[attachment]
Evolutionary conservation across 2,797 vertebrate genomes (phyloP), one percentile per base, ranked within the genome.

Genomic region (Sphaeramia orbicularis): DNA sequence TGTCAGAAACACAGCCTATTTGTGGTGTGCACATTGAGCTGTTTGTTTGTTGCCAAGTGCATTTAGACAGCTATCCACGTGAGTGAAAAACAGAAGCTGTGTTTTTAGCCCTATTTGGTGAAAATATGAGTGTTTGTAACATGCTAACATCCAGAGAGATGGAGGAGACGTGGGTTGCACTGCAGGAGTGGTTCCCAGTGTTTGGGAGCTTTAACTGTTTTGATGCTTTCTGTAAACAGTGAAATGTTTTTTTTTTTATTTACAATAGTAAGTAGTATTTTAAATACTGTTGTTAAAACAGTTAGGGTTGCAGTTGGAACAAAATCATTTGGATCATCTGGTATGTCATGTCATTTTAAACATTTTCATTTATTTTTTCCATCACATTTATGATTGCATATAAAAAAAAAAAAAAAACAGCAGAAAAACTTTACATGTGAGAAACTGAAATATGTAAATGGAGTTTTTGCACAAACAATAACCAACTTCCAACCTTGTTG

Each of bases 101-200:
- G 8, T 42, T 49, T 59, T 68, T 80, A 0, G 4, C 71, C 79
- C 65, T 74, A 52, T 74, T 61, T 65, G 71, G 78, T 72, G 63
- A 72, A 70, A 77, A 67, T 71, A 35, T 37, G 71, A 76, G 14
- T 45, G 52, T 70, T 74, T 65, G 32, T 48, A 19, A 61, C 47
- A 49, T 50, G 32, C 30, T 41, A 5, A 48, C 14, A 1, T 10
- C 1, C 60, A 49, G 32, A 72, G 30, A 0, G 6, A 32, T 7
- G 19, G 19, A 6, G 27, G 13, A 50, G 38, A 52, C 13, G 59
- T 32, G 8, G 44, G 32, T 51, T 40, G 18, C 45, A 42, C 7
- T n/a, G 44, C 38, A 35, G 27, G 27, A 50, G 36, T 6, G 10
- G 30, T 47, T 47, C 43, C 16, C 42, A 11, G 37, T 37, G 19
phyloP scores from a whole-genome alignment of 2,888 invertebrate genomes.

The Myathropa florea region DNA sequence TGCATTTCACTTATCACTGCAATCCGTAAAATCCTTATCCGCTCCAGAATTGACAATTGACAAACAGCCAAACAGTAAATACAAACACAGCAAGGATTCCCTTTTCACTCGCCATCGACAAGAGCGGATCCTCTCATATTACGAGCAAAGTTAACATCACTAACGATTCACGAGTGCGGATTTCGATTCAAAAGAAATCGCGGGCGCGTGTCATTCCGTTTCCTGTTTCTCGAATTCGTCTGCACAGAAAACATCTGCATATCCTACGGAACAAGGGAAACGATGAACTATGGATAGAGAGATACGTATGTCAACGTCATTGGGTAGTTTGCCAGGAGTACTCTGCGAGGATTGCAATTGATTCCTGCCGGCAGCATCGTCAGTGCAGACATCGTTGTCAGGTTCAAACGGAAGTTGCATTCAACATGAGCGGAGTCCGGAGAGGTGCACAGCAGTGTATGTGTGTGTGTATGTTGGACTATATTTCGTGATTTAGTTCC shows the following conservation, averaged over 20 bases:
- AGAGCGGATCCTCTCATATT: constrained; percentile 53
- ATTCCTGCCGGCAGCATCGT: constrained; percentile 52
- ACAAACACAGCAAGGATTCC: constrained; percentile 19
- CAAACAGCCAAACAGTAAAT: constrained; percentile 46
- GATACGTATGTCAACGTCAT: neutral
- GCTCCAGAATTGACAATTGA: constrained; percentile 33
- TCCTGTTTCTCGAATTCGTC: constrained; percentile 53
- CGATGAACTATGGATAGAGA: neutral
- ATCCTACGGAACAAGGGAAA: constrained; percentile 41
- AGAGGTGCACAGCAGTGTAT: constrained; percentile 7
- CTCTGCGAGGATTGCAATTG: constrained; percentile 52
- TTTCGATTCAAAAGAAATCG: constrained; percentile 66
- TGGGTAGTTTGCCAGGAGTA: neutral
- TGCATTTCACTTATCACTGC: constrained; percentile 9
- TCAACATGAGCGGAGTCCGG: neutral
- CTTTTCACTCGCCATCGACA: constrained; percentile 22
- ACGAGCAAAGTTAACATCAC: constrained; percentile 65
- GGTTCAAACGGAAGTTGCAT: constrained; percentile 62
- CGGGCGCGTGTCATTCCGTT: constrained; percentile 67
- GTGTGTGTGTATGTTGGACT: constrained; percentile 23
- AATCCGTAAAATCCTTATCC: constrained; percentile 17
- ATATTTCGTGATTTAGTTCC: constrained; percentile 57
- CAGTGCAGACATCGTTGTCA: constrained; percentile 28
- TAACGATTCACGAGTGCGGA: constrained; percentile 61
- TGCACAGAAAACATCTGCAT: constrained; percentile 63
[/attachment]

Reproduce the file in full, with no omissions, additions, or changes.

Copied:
Evolutionary conservation across 2,797 vertebrate genomes (phyloP), one percentile per base, ranked within the genome.

Genomic region (Sphaeramia orbicularis): DNA sequence TGTCAGAAACACAGCCTATTTGTGGTGTGCACATTGAGCTGTTTGTTTGTTGCCAAGTGCATTTAGACAGCTATCCACGTGAGTGAAAAACAGAAGCTGTGTTTTTAGCCCTATTTGGTGAAAATATGAGTGTTTGTAACATGCTAACATCCAGAGAGATGGAGGAGACGTGGGTTGCACTGCAGGAGTGGTTCCCAGTGTTTGGGAGCTTTAACTGTTTTGATGCTTTCTGTAAACAGTGAAATGTTTTTTTTTTTATTTACAATAGTAAGTAGTATTTTAAATACTGTTGTTAAAACAGTTAGGGTTGCAGTTGGAACAAAATCATTTGGATCATCTGGTATGTCATGTCATTTTAAACATTTTCATTTATTTTTTCCATCACATTTATGATTGCATATAAAAAAAAAAAAAAAACAGCAGAAAAACTTTACATGTGAGAAACTGAAATATGTAAATGGAGTTTTTGCACAAACAATAACCAACTTCCAACCTTGTTG

Each of bases 101-200:
- G 8, T 42, T 49, T 59, T 68, T 80, A 0, G 4, C 71, C 79
- C 65, T 74, A 52, T 74, T 61, T 65, G 71, G 78, T 72, G 63
- A 72, A 70, A 77, A 67, T 71, A 35, T 37, G 71, A 76, G 14
- T 45, G 52, T 70, T 74, T 65, G 32, T 48, A 19, A 61, C 47
- A 49, T 50, G 32, C 30, T 41, A 5, A 48, C 14, A 1, T 10
- C 1, C 60, A 49, G 32, A 72, G 30, A 0, G 6, A 32, T 7
- G 19, G 19, A 6, G 27, G 13, A 50, G 38, A 52, C 13, G 59
- T 32, G 8, G 44, G 32, T 51, T 40, G 18, C 45, A 42, C 7
- T n/a, G 44, C 38, A 35, G 27, G 27, A 50, G 36, T 6, G 10
- G 30, T 47, T 47, C 43, C 16, C 42, A 11, G 37, T 37, G 19
phyloP scores from a whole-genome alignment of 2,888 invertebrate genomes.

The Myathropa florea region DNA sequence TGCATTTCACTTATCACTGCAATCCGTAAAATCCTTATCCGCTCCAGAATTGACAATTGACAAACAGCCAAACAGTAAATACAAACACAGCAAGGATTCCCTTTTCACTCGCCATCGACAAGAGCGGATCCTCTCATATTACGAGCAAAGTTAACATCACTAACGATTCACGAGTGCGGATTTCGATTCAAAAGAAATCGCGGGCGCGTGTCATTCCGTTTCCTGTTTCTCGAATTCGTCTGCACAGAAAACATCTGCATATCCTACGGAACAAGGGAAACGATGAACTATGGATAGAGAGATACGTATGTCAACGTCATTGGGTAGTTTGCCAGGAGTACTCTGCGAGGATTGCAATTGATTCCTGCCGGCAGCATCGTCAGTGCAGACATCGTTGTCAGGTTCAAACGGAAGTTGCATTCAACATGAGCGGAGTCCGGAGAGGTGCACAGCAGTGTATGTGTGTGTGTATGTTGGACTATATTTCGTGATTTAGTTCC shows the following conservation, averaged over 20 bases:
- AGAGCGGATCCTCTCATATT: constrained; percentile 53
- ATTCCTGCCGGCAGCATCGT: constrained; percentile 52
- ACAAACACAGCAAGGATTCC: constrained; percentile 19
- CAAACAGCCAAACAGTAAAT: constrained; percentile 46
- GATACGTATGTCAACGTCAT: neutral
- GCTCCAGAATTGACAATTGA: constrained; percentile 33
- TCCTGTTTCTCGAATTCGTC: constrained; percentile 53
- CGATGAACTATGGATAGAGA: neutral
- ATCCTACGGAACAAGGGAAA: constrained; percentile 41
- AGAGGTGCACAGCAGTGTAT: constrained; percentile 7
- CTCTGCGAGGATTGCAATTG: constrained; percentile 52
- TTTCGATTCAAAAGAAATCG: constrained; percentile 66
- TGGGTAGTTTGCCAGGAGTA: neutral
- TGCATTTCACTTATCACTGC: constrained; percentile 9
- TCAACATGAGCGGAGTCCGG: neutral
- CTTTTCACTCGCCATCGACA: constrained; percentile 22
- ACGAGCAAAGTTAACATCAC: constrained; percentile 65
- GGTTCAAACGGAAGTTGCAT: constrained; percentile 62
- CGGGCGCGTGTCATTCCGTT: constrained; percentile 67
- GTGTGTGTGTATGTTGGACT: constrained; percentile 23
- AATCCGTAAAATCCTTATCC: constrained; percentile 17
- ATATTTCGTGATTTAGTTCC: constrained; percentile 57
- CAGTGCAGACATCGTTGTCA: constrained; percentile 28
- TAACGATTCACGAGTGCGGA: constrained; percentile 61
- TGCACAGAAAACATCTGCAT: constrained; percentile 63